Those Loyal Highland Scots

 

With the recent Canada Day celebrations, the BBC ran a documentary on the Hector, one of the earliest emigrant ships to bring Scots to Canada. The Hector is often seen as Canada’s Mayflower. 189 Gaelic speaking, Hebridean Scots who had been forced off the lands they had farmed for generations.

The last half of the 18th century was a tumultuous time in the Highlands and Islands. The impetus to this was, of course, the defeat of the Jacobite cause at Culloden in 1746. From here, there was a concerted effort by the English government to put an end to the rebellious Highlanders, and to make them conform to British rule, as was designed by the Union of the Crowns in 1707.

This enforcement and the legislation that was enacted as part of making the Highlanders “tow the line” essentially put an end to the Clan system. And that, in turn, crumbled the Highland way of life.

One such act was the 1746 Highland Dress Proscripton Act

“That from and after the First Day of August 1747, no man or boy within that part of Great Britain called Scotland, other than such as shall be employed as Officers and Soldiers of His Majesty’s Forces, shall on any pretext whatsoever, wear or put on the clothes, commonly called Highland clothes (that is to say) the Plaid, Philabeg, or little kilt, Trowes, Shoulder-Belts, or any part whatever of what peculiarly belongs to the Highland Garb; and that no tartan or party-coloured plaid or stuff shall be used for Great coats or upper coats, and if any such person shall presume after the first said day of August, to wear or put on the aforesaid garments or any part of them, every person so offending…. shall be liable to be transported to any of His Majesty’s plantations beyond the seas, there to remain for the space of seven years.”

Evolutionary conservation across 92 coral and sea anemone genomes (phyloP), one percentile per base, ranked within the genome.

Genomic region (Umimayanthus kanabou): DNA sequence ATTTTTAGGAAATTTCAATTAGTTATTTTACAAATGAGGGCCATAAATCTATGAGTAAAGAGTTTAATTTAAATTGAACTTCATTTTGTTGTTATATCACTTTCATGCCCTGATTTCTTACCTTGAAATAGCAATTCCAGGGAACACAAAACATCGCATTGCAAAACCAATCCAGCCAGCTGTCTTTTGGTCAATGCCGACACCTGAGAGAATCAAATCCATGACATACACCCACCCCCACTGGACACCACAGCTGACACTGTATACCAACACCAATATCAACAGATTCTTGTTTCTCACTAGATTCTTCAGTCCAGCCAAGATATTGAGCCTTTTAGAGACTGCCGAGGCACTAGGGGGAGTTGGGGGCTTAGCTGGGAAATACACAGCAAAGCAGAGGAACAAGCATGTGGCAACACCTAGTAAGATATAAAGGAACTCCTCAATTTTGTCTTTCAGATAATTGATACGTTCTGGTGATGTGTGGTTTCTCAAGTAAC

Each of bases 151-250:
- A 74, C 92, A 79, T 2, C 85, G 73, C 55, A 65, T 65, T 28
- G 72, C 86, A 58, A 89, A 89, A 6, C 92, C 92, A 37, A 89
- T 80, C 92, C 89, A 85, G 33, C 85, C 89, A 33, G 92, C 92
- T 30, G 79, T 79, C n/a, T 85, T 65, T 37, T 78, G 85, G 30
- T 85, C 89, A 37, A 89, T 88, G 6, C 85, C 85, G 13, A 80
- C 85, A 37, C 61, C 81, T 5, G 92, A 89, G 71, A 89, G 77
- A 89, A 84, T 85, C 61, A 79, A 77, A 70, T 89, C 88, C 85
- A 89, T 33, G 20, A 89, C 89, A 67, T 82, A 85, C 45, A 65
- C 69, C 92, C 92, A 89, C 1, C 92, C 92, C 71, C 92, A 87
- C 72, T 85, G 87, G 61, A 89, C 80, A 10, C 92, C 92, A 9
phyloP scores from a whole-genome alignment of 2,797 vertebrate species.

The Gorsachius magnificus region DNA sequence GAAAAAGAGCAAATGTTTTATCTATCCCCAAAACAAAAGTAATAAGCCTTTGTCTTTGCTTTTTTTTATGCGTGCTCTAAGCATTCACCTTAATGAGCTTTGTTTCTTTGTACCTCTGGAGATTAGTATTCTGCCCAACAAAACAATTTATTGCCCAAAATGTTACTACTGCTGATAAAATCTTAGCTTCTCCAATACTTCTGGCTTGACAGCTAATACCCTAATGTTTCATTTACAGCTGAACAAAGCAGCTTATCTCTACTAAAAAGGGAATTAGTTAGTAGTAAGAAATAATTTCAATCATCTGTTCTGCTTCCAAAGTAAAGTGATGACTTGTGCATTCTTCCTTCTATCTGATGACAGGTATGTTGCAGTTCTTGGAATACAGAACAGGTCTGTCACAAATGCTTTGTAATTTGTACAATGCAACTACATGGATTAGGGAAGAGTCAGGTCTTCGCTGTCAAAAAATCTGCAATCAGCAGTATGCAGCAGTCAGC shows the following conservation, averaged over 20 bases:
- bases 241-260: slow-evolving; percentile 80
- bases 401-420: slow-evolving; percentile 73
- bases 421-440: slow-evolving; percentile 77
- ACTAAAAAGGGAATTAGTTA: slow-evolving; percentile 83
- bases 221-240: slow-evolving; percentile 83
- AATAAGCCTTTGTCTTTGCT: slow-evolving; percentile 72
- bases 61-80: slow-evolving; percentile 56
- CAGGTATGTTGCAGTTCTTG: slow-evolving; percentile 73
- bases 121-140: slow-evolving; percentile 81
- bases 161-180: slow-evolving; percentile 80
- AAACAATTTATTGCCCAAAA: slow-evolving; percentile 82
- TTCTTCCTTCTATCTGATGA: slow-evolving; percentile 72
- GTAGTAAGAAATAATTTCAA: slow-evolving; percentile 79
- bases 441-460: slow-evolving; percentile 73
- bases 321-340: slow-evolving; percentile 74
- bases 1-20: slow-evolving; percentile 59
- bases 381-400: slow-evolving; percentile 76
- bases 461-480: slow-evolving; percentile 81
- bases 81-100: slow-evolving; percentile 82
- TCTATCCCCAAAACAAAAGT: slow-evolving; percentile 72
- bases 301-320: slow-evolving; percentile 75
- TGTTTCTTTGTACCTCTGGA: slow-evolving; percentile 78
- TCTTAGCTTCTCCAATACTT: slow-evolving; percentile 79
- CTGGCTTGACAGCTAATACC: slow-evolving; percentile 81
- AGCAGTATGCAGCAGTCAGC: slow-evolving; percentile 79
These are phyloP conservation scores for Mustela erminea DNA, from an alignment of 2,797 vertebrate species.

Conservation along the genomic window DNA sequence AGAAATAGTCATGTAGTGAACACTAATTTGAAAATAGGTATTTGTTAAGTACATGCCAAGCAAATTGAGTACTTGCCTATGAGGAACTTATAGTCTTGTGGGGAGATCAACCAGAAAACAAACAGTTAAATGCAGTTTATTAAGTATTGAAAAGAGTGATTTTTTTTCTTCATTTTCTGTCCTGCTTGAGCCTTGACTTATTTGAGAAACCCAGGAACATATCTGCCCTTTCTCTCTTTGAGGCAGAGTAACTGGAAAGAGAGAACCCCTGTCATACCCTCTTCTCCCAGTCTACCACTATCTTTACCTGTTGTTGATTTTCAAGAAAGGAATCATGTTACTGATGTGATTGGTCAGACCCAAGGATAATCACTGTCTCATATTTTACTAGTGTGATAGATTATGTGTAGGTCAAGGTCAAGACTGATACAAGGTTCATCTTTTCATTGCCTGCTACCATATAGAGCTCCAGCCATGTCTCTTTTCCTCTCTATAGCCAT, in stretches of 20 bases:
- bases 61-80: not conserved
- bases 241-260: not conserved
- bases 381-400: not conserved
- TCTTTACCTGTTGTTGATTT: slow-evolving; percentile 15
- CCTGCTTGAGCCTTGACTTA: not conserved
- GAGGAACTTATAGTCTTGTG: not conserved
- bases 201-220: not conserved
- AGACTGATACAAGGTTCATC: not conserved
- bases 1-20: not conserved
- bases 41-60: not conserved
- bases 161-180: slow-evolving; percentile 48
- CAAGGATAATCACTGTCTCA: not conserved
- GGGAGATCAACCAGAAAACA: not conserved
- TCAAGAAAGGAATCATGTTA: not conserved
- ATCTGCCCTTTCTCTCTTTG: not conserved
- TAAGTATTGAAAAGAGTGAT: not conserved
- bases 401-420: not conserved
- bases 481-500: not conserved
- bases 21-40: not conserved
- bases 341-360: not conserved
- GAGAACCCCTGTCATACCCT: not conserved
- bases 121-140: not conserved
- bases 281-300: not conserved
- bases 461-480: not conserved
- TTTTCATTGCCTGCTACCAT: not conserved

Not only were the Highlanders no longer allowed to wear plaid (tartan) or carry weapons, they were forbidden to speak Gaelic as well. The Irish language (Gaelic) was seen to be the language of rebels and was forbidden. The Highlanders and Islanders (western isles) were predominantly Gaelic speaking. They were predominantly Catholic and had survived under the clan system for centuries.

Hundreds of Highland Scots left their homeland and emigrated to North America. In 1770, 1772 and 1774, merchant ships brought hundreds of Gaelic, Catholic Highlanders to what was then St John’s Island (modern day PEI). The Hector brought Highland and Hebridean Scots to Pictou in 1773. Although these Scots were considered illiterate, they were in fact quite literate – in Gaelic. The Highland and Island way of life placed a strong emphasis on Oral Tradition and so very little was written down. However, the Scots were voracious readers – all being able to read their bibles.

These Scots remained loyal to Great Britain, even after being forced to leave and having their way of life all but eradicated. As such, they took to supporting their government during the American Revolution. The men joined Highland regiments, most notably the 84th and 78th Regiments of Foot.

The 78th Regiment of Foot, known as the Fraser Highlanders, were raised in Inverness by Simon Fraser of Lovat with the intention of fighting in the Seven Years War (the French & Indian Wars). The archival records for the 78th Regiment of Foot are available for consultation but are not available online.

The 84th Regiment of Foot was raised in the USA and initially included men from the 78th who had remained in the US after the Seven Years War. The 84th fought on a number of fronts including action in the 13 Colonies, and then defending Ontario, Quebec and the Maritimes from the advances of American troops. The archives for the 84th are available for consultation but again, are not online.

For having stayed loyal to the crown, these soldiers were granted land in Canada. These land grants are available on the Library and Archives Canada website.

To learn more about the Highlanders and Islanders who were cleared, you can consult a number of record sets. Come to CanGen to learn more about accessing these records.

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